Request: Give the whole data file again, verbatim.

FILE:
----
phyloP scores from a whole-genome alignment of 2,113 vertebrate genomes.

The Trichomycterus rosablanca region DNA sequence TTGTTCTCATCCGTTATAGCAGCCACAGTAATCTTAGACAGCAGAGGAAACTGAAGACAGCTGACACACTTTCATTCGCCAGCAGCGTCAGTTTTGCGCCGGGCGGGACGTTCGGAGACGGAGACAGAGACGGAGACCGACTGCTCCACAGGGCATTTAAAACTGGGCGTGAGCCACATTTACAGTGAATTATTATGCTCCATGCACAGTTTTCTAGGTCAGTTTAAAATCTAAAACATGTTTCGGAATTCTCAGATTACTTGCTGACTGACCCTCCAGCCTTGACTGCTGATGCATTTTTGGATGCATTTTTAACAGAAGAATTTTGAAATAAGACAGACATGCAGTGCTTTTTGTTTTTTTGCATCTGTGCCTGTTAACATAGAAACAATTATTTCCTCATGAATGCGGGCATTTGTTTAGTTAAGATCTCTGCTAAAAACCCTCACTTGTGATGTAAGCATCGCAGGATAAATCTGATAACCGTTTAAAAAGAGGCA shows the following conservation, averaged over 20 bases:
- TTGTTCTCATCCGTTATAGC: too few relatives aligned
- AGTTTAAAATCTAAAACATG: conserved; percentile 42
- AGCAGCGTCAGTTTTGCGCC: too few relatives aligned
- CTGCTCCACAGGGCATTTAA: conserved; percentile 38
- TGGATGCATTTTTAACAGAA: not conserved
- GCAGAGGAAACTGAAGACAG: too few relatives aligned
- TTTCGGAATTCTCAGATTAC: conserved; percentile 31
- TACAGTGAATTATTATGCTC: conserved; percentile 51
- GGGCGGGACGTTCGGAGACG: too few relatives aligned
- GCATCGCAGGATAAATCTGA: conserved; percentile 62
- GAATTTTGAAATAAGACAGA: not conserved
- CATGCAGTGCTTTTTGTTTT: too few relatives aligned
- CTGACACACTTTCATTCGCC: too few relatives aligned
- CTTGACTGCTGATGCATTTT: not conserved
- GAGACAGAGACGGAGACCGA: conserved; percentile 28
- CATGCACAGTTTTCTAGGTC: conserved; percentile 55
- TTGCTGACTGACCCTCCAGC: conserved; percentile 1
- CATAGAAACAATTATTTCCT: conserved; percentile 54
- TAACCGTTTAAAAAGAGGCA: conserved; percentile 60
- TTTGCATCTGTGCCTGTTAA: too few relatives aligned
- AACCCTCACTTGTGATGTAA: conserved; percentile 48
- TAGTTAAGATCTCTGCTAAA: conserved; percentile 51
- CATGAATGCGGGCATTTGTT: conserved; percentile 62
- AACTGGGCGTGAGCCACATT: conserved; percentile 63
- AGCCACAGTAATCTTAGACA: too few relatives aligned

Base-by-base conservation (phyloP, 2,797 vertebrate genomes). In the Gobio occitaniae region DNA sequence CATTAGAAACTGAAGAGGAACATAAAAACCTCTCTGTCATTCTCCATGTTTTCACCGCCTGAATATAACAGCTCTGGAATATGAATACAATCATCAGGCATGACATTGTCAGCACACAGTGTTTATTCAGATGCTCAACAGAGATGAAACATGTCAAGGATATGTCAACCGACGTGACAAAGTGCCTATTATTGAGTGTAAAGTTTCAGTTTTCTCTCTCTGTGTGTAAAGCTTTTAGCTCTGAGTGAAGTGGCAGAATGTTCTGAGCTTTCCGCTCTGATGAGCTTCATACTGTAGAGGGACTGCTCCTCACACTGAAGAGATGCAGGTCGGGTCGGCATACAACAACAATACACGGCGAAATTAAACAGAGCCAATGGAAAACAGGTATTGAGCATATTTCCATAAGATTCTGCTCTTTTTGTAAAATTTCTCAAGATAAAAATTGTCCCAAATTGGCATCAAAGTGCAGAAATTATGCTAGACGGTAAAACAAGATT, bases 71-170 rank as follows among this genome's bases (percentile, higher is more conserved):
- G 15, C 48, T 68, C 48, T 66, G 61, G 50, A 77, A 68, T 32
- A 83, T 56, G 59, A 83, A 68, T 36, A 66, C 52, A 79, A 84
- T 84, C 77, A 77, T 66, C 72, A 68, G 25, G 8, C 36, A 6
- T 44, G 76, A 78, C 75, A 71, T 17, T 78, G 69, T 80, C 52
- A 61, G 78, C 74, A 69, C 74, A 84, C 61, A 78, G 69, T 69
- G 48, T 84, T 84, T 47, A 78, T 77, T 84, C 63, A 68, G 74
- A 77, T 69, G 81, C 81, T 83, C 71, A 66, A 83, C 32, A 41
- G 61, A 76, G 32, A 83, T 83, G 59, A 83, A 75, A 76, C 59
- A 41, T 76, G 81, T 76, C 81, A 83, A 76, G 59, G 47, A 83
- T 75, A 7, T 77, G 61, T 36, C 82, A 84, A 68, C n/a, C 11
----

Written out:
phyloP scores from a whole-genome alignment of 2,113 vertebrate genomes.

The Trichomycterus rosablanca region DNA sequence TTGTTCTCATCCGTTATAGCAGCCACAGTAATCTTAGACAGCAGAGGAAACTGAAGACAGCTGACACACTTTCATTCGCCAGCAGCGTCAGTTTTGCGCCGGGCGGGACGTTCGGAGACGGAGACAGAGACGGAGACCGACTGCTCCACAGGGCATTTAAAACTGGGCGTGAGCCACATTTACAGTGAATTATTATGCTCCATGCACAGTTTTCTAGGTCAGTTTAAAATCTAAAACATGTTTCGGAATTCTCAGATTACTTGCTGACTGACCCTCCAGCCTTGACTGCTGATGCATTTTTGGATGCATTTTTAACAGAAGAATTTTGAAATAAGACAGACATGCAGTGCTTTTTGTTTTTTTGCATCTGTGCCTGTTAACATAGAAACAATTATTTCCTCATGAATGCGGGCATTTGTTTAGTTAAGATCTCTGCTAAAAACCCTCACTTGTGATGTAAGCATCGCAGGATAAATCTGATAACCGTTTAAAAAGAGGCA shows the following conservation, averaged over 20 bases:
- TTGTTCTCATCCGTTATAGC: too few relatives aligned
- AGTTTAAAATCTAAAACATG: conserved; percentile 42
- AGCAGCGTCAGTTTTGCGCC: too few relatives aligned
- CTGCTCCACAGGGCATTTAA: conserved; percentile 38
- TGGATGCATTTTTAACAGAA: not conserved
- GCAGAGGAAACTGAAGACAG: too few relatives aligned
- TTTCGGAATTCTCAGATTAC: conserved; percentile 31
- TACAGTGAATTATTATGCTC: conserved; percentile 51
- GGGCGGGACGTTCGGAGACG: too few relatives aligned
- GCATCGCAGGATAAATCTGA: conserved; percentile 62
- GAATTTTGAAATAAGACAGA: not conserved
- CATGCAGTGCTTTTTGTTTT: too few relatives aligned
- CTGACACACTTTCATTCGCC: too few relatives aligned
- CTTGACTGCTGATGCATTTT: not conserved
- GAGACAGAGACGGAGACCGA: conserved; percentile 28
- CATGCACAGTTTTCTAGGTC: conserved; percentile 55
- TTGCTGACTGACCCTCCAGC: conserved; percentile 1
- CATAGAAACAATTATTTCCT: conserved; percentile 54
- TAACCGTTTAAAAAGAGGCA: conserved; percentile 60
- TTTGCATCTGTGCCTGTTAA: too few relatives aligned
- AACCCTCACTTGTGATGTAA: conserved; percentile 48
- TAGTTAAGATCTCTGCTAAA: conserved; percentile 51
- CATGAATGCGGGCATTTGTT: conserved; percentile 62
- AACTGGGCGTGAGCCACATT: conserved; percentile 63
- AGCCACAGTAATCTTAGACA: too few relatives aligned

Base-by-base conservation (phyloP, 2,797 vertebrate genomes). In the Gobio occitaniae region DNA sequence CATTAGAAACTGAAGAGGAACATAAAAACCTCTCTGTCATTCTCCATGTTTTCACCGCCTGAATATAACAGCTCTGGAATATGAATACAATCATCAGGCATGACATTGTCAGCACACAGTGTTTATTCAGATGCTCAACAGAGATGAAACATGTCAAGGATATGTCAACCGACGTGACAAAGTGCCTATTATTGAGTGTAAAGTTTCAGTTTTCTCTCTCTGTGTGTAAAGCTTTTAGCTCTGAGTGAAGTGGCAGAATGTTCTGAGCTTTCCGCTCTGATGAGCTTCATACTGTAGAGGGACTGCTCCTCACACTGAAGAGATGCAGGTCGGGTCGGCATACAACAACAATACACGGCGAAATTAAACAGAGCCAATGGAAAACAGGTATTGAGCATATTTCCATAAGATTCTGCTCTTTTTGTAAAATTTCTCAAGATAAAAATTGTCCCAAATTGGCATCAAAGTGCAGAAATTATGCTAGACGGTAAAACAAGATT, bases 71-170 rank as follows among this genome's bases (percentile, higher is more conserved):
- G 15, C 48, T 68, C 48, T 66, G 61, G 50, A 77, A 68, T 32
- A 83, T 56, G 59, A 83, A 68, T 36, A 66, C 52, A 79, A 84
- T 84, C 77, A 77, T 66, C 72, A 68, G 25, G 8, C 36, A 6
- T 44, G 76, A 78, C 75, A 71, T 17, T 78, G 69, T 80, C 52
- A 61, G 78, C 74, A 69, C 74, A 84, C 61, A 78, G 69, T 69
- G 48, T 84, T 84, T 47, A 78, T 77, T 84, C 63, A 68, G 74
- A 77, T 69, G 81, C 81, T 83, C 71, A 66, A 83, C 32, A 41
- G 61, A 76, G 32, A 83, T 83, G 59, A 83, A 75, A 76, C 59
- A 41, T 76, G 81, T 76, C 81, A 83, A 76, G 59, G 47, A 83
- T 75, A 7, T 77, G 61, T 36, C 82, A 84, A 68, C n/a, C 11